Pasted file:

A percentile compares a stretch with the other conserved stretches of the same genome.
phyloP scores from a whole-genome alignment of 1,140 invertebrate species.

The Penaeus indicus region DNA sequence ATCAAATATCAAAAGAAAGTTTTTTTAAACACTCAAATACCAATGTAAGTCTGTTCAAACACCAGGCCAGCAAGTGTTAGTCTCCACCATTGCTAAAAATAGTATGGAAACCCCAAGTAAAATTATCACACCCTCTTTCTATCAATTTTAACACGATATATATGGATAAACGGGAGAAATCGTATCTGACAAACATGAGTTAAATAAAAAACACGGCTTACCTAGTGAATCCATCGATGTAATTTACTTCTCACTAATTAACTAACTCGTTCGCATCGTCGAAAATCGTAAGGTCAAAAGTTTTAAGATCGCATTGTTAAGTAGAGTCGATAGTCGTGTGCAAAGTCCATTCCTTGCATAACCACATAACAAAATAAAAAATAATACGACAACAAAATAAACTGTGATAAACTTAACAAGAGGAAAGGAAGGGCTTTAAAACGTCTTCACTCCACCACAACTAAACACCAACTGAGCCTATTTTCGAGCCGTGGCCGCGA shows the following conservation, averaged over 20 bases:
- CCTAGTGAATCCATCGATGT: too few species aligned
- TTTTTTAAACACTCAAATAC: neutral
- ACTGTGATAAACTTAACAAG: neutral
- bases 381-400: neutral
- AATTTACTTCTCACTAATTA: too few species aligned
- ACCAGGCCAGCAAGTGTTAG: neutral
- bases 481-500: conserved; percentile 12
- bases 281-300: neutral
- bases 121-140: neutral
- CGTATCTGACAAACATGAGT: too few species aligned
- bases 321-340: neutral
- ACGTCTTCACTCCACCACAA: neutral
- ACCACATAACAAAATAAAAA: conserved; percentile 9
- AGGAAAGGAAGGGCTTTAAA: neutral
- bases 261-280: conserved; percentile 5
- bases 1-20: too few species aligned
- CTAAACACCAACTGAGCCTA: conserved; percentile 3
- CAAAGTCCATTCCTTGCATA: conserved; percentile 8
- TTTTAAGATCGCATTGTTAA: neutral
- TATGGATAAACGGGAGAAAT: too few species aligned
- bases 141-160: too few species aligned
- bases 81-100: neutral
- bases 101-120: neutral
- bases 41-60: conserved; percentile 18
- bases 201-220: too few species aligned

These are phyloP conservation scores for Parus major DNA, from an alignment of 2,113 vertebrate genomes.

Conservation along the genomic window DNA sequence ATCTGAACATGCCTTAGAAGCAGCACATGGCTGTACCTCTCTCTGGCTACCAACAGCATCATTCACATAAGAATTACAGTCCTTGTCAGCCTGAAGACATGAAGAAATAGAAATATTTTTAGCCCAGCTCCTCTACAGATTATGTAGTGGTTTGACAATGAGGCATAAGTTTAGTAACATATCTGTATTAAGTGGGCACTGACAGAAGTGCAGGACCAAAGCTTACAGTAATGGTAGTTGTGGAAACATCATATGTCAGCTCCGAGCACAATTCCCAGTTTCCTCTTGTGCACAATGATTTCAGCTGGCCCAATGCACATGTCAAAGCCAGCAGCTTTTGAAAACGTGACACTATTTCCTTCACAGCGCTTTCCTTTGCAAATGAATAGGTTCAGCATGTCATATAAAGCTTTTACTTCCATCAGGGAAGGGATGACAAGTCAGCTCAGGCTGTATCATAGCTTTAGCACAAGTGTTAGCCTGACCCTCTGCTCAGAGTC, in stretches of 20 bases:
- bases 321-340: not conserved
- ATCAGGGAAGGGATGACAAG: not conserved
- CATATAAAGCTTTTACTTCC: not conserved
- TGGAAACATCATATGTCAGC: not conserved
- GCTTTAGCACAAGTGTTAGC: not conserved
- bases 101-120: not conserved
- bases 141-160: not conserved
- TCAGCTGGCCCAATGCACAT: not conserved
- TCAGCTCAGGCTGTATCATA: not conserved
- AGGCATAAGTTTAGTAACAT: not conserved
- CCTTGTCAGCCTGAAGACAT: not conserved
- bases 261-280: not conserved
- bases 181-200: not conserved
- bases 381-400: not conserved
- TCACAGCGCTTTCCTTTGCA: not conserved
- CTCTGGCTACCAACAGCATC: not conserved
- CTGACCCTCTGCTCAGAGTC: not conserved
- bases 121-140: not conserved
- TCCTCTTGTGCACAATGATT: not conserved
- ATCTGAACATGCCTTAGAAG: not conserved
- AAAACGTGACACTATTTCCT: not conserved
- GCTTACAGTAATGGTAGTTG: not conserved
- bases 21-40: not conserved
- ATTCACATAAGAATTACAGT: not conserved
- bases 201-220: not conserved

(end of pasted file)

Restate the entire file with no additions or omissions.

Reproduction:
A percentile compares a stretch with the other conserved stretches of the same genome.
phyloP scores from a whole-genome alignment of 1,140 invertebrate species.

The Penaeus indicus region DNA sequence ATCAAATATCAAAAGAAAGTTTTTTTAAACACTCAAATACCAATGTAAGTCTGTTCAAACACCAGGCCAGCAAGTGTTAGTCTCCACCATTGCTAAAAATAGTATGGAAACCCCAAGTAAAATTATCACACCCTCTTTCTATCAATTTTAACACGATATATATGGATAAACGGGAGAAATCGTATCTGACAAACATGAGTTAAATAAAAAACACGGCTTACCTAGTGAATCCATCGATGTAATTTACTTCTCACTAATTAACTAACTCGTTCGCATCGTCGAAAATCGTAAGGTCAAAAGTTTTAAGATCGCATTGTTAAGTAGAGTCGATAGTCGTGTGCAAAGTCCATTCCTTGCATAACCACATAACAAAATAAAAAATAATACGACAACAAAATAAACTGTGATAAACTTAACAAGAGGAAAGGAAGGGCTTTAAAACGTCTTCACTCCACCACAACTAAACACCAACTGAGCCTATTTTCGAGCCGTGGCCGCGA shows the following conservation, averaged over 20 bases:
- CCTAGTGAATCCATCGATGT: too few species aligned
- TTTTTTAAACACTCAAATAC: neutral
- ACTGTGATAAACTTAACAAG: neutral
- bases 381-400: neutral
- AATTTACTTCTCACTAATTA: too few species aligned
- ACCAGGCCAGCAAGTGTTAG: neutral
- bases 481-500: conserved; percentile 12
- bases 281-300: neutral
- bases 121-140: neutral
- CGTATCTGACAAACATGAGT: too few species aligned
- bases 321-340: neutral
- ACGTCTTCACTCCACCACAA: neutral
- ACCACATAACAAAATAAAAA: conserved; percentile 9
- AGGAAAGGAAGGGCTTTAAA: neutral
- bases 261-280: conserved; percentile 5
- bases 1-20: too few species aligned
- CTAAACACCAACTGAGCCTA: conserved; percentile 3
- CAAAGTCCATTCCTTGCATA: conserved; percentile 8
- TTTTAAGATCGCATTGTTAA: neutral
- TATGGATAAACGGGAGAAAT: too few species aligned
- bases 141-160: too few species aligned
- bases 81-100: neutral
- bases 101-120: neutral
- bases 41-60: conserved; percentile 18
- bases 201-220: too few species aligned

These are phyloP conservation scores for Parus major DNA, from an alignment of 2,113 vertebrate genomes.

Conservation along the genomic window DNA sequence ATCTGAACATGCCTTAGAAGCAGCACATGGCTGTACCTCTCTCTGGCTACCAACAGCATCATTCACATAAGAATTACAGTCCTTGTCAGCCTGAAGACATGAAGAAATAGAAATATTTTTAGCCCAGCTCCTCTACAGATTATGTAGTGGTTTGACAATGAGGCATAAGTTTAGTAACATATCTGTATTAAGTGGGCACTGACAGAAGTGCAGGACCAAAGCTTACAGTAATGGTAGTTGTGGAAACATCATATGTCAGCTCCGAGCACAATTCCCAGTTTCCTCTTGTGCACAATGATTTCAGCTGGCCCAATGCACATGTCAAAGCCAGCAGCTTTTGAAAACGTGACACTATTTCCTTCACAGCGCTTTCCTTTGCAAATGAATAGGTTCAGCATGTCATATAAAGCTTTTACTTCCATCAGGGAAGGGATGACAAGTCAGCTCAGGCTGTATCATAGCTTTAGCACAAGTGTTAGCCTGACCCTCTGCTCAGAGTC, in stretches of 20 bases:
- bases 321-340: not conserved
- ATCAGGGAAGGGATGACAAG: not conserved
- CATATAAAGCTTTTACTTCC: not conserved
- TGGAAACATCATATGTCAGC: not conserved
- GCTTTAGCACAAGTGTTAGC: not conserved
- bases 101-120: not conserved
- bases 141-160: not conserved
- TCAGCTGGCCCAATGCACAT: not conserved
- TCAGCTCAGGCTGTATCATA: not conserved
- AGGCATAAGTTTAGTAACAT: not conserved
- CCTTGTCAGCCTGAAGACAT: not conserved
- bases 261-280: not conserved
- bases 181-200: not conserved
- bases 381-400: not conserved
- TCACAGCGCTTTCCTTTGCA: not conserved
- CTCTGGCTACCAACAGCATC: not conserved
- CTGACCCTCTGCTCAGAGTC: not conserved
- bases 121-140: not conserved
- TCCTCTTGTGCACAATGATT: not conserved
- ATCTGAACATGCCTTAGAAG: not conserved
- AAAACGTGACACTATTTCCT: not conserved
- GCTTACAGTAATGGTAGTTG: not conserved
- bases 21-40: not conserved
- ATTCACATAAGAATTACAGT: not conserved
- bases 201-220: not conserved